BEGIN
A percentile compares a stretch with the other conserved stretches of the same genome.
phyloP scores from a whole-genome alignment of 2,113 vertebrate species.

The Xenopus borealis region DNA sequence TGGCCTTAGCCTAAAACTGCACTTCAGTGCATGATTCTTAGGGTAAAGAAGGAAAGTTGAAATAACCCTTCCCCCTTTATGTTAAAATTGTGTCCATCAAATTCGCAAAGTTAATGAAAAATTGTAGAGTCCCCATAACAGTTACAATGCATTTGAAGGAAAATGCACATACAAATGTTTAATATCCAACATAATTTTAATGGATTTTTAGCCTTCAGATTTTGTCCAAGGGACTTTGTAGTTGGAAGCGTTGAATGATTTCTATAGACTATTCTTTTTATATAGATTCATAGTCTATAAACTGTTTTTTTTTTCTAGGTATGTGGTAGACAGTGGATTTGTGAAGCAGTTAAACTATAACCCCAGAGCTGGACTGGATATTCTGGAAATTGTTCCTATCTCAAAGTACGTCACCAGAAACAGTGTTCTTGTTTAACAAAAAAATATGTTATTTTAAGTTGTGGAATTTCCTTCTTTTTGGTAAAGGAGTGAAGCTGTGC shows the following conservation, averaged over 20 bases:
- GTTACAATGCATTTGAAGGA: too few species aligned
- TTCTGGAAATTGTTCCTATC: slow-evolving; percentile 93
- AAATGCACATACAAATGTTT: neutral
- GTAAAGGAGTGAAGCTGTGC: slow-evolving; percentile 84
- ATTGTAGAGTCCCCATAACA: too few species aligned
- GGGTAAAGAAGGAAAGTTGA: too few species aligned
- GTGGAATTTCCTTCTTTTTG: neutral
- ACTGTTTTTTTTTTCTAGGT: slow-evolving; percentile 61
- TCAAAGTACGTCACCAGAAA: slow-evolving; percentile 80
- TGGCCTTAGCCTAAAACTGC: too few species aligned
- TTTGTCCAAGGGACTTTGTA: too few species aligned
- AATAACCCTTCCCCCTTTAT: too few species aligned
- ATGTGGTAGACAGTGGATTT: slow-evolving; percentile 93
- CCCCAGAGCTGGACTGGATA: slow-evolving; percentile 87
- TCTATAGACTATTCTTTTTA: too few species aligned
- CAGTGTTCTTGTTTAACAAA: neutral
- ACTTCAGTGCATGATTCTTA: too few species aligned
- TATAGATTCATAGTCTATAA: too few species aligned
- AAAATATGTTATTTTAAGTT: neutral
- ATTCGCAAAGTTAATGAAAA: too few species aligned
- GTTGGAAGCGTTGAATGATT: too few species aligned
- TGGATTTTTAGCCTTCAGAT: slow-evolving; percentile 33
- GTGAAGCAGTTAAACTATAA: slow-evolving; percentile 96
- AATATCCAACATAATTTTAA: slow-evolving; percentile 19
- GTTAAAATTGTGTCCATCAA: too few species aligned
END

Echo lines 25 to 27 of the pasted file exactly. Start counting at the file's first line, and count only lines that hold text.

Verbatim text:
- TGGATTTTTAGCCTTCAGAT: slow-evolving; percentile 33
- GTGAAGCAGTTAAACTATAA: slow-evolving; percentile 96
- AATATCCAACATAATTTTAA: slow-evolving; percentile 19